Art Mobs returns with a new project. Last year we hosted a gallery event at Marymount Manhattan College. Now we're focusing our attention on the Museum of Modern Art. We've produced (unofficial) audio guides for MoMA, and we're making them available as podcasts. We'd love for you to join in by sending us your own MoMA audio guides, which we'll gladly add to our podcast feed. Why should audio guides be proprietary? Help us hack the gallery experience, help us remix MoMA!
[Update: Watch a video report about Art Mobs on RocketBoom.]
Need inspiration? Here's a sample of our projects:
- If a painting could speak, what would it say? Two MMC students and a cinema professor go slumming as they lend character and voice to an expressionist painting set in a conspicuously disreputable French cabaret.
- We do it for moving images, so why not compose soundtracks for still images? Listen to our student musicians—and a professional hip hop artist from Brooklyn—as they sample and remix everything from symphonic themes to vintage 1950's television ads to speed-metal licks and wafts of ambient trance, all inspired by selected MoMA works.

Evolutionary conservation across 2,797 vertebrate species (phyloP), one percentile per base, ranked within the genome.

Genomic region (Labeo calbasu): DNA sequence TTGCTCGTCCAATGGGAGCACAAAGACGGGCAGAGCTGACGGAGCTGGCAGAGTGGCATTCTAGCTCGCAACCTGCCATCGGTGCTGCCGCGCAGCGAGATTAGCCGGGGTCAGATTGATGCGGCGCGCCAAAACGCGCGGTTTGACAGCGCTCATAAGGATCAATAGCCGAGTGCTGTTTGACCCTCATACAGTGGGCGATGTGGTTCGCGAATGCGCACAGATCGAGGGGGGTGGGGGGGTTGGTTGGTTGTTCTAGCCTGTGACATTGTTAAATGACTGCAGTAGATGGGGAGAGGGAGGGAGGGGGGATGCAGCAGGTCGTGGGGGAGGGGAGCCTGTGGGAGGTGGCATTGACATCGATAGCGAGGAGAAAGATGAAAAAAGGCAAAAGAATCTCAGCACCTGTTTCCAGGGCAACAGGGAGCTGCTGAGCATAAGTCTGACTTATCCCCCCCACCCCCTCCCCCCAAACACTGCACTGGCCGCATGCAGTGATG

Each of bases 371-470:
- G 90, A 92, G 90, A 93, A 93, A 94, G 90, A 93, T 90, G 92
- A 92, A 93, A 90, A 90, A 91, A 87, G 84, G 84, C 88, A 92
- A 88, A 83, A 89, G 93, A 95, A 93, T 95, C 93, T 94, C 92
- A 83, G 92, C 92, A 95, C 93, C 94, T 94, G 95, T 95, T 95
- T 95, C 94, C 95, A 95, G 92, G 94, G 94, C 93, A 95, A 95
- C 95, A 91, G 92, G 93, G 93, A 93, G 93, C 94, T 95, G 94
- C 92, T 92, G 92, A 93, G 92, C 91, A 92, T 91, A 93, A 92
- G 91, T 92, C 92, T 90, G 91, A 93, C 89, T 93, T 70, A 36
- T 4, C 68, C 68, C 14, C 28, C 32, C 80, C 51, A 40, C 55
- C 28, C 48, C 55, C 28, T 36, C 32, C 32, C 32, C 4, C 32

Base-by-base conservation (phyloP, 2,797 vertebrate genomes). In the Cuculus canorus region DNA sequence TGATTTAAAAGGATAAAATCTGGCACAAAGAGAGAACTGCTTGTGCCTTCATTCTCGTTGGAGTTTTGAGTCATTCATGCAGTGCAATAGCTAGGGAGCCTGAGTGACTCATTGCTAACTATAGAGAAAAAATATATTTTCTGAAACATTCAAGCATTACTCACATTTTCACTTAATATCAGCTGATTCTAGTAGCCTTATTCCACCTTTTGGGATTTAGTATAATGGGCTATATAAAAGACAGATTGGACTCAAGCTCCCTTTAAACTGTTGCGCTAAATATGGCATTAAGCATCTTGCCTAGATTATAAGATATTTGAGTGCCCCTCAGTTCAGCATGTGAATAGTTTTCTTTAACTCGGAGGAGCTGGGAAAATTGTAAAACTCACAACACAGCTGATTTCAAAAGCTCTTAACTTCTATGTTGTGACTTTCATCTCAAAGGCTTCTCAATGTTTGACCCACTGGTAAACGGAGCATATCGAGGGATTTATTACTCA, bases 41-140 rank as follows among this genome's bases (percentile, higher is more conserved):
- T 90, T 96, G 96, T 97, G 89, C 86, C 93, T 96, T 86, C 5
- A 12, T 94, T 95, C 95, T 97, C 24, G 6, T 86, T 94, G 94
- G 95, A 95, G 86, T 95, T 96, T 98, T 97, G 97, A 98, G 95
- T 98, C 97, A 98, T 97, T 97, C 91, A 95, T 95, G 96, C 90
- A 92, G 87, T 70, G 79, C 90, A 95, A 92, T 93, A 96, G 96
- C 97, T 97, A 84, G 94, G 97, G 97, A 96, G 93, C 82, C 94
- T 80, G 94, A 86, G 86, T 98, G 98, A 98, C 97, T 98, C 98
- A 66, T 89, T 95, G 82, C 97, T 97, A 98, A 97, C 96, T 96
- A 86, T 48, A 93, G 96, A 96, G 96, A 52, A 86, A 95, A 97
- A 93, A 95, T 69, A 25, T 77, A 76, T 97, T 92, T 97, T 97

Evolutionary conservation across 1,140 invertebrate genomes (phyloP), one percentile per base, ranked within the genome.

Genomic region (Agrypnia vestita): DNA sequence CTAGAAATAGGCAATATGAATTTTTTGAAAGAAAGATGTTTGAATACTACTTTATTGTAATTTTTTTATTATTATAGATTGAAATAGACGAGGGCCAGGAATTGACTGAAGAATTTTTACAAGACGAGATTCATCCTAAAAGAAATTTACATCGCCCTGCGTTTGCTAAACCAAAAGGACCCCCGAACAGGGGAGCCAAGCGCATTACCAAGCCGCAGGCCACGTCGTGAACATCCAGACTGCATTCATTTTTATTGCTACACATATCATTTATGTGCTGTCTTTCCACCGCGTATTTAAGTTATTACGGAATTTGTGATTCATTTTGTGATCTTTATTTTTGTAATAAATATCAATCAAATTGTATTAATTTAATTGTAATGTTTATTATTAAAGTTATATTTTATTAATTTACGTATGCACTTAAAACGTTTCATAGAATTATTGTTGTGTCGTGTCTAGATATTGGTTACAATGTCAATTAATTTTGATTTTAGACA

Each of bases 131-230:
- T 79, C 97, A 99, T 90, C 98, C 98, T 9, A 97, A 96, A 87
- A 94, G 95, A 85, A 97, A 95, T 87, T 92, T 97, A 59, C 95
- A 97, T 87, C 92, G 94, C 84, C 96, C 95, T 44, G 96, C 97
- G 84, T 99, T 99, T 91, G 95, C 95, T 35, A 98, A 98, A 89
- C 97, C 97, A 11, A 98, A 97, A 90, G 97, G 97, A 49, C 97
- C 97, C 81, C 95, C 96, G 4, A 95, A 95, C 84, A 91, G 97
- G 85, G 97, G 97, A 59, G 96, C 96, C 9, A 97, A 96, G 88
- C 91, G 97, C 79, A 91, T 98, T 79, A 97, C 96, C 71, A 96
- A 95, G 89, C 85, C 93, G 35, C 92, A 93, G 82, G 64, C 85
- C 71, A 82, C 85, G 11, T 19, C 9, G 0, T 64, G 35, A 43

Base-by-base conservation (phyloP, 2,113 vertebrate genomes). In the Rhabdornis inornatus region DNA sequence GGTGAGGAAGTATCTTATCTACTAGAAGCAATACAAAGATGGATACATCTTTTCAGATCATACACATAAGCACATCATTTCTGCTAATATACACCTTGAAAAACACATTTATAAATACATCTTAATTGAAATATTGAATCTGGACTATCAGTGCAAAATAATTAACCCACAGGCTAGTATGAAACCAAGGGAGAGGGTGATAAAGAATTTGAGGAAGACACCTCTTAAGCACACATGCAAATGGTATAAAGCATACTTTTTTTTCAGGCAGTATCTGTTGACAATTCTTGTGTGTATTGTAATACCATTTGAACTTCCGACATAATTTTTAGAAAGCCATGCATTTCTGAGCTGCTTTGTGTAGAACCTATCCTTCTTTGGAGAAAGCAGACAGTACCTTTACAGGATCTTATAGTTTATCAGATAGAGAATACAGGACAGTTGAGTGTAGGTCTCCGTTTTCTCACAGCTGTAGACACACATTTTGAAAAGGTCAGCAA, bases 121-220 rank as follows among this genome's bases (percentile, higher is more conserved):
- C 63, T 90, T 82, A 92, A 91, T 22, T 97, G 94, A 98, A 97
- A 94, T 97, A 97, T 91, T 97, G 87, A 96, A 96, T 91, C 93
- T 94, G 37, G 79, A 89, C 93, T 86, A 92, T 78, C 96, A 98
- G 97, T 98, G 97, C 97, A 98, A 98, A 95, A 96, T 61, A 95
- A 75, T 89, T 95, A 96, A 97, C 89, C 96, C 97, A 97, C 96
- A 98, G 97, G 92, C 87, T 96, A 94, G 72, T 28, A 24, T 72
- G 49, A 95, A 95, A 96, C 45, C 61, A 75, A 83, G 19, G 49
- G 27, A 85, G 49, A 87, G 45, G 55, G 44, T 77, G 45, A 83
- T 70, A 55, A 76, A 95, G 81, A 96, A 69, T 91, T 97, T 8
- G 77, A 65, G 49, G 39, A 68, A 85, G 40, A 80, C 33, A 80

- Do you like your art criticism served up more sardonic than saccharine? Thanks to an MMC art history professor who knows his profession but doesn't take it too seriously, you'll hear things you'll never hear through MoMA's headphones.
- Two MMC students and a digital media professor take on the inscrutable forms in a Jackson Pollock painting. Is it art interpretation or Rorschach test?
There are two ways to send us your audio guides:
- Email your audio guides to this address.
- Upload your audio guides to our iDisk (download the iDisk utility here). [Member Name: dave7]
Would you like to produce an audio guide but you're not in the NYC area or can't make it to MoMA? No problem, MoMA has placed images of hundreds of works of art from its collection on its website.
Subscribe to the podcast feed here. To do so, you'll need to have a podcast aggregator installed on your computer. For Mac try iPodder or iPodderX. For PC try iPodder or jPodder. You can also download the audio guides through your web browser here. And if you're in the NYC area, grab your iPod or other portable MP3 player and head to MoMA. If you're not in the area, we've attached pictures of the art to the MP3 files so you can experience the guides on your computer (or iPod photo).
Apologia: We love MoMA. Hackers hack a platform out of respect for it, because its elegance invites participation. With its return to Manhattan, MoMA is once again the most vital museum in the city.
[UPDATE: We are proud to collaborate with art students from Hunterdon Central Regional High School in Flemington, New Jersey. Thanks to Will Richardson (blog), Supervisor of Instructional Technology at the school. We will be hosting their MoMA audio guides as they become available.]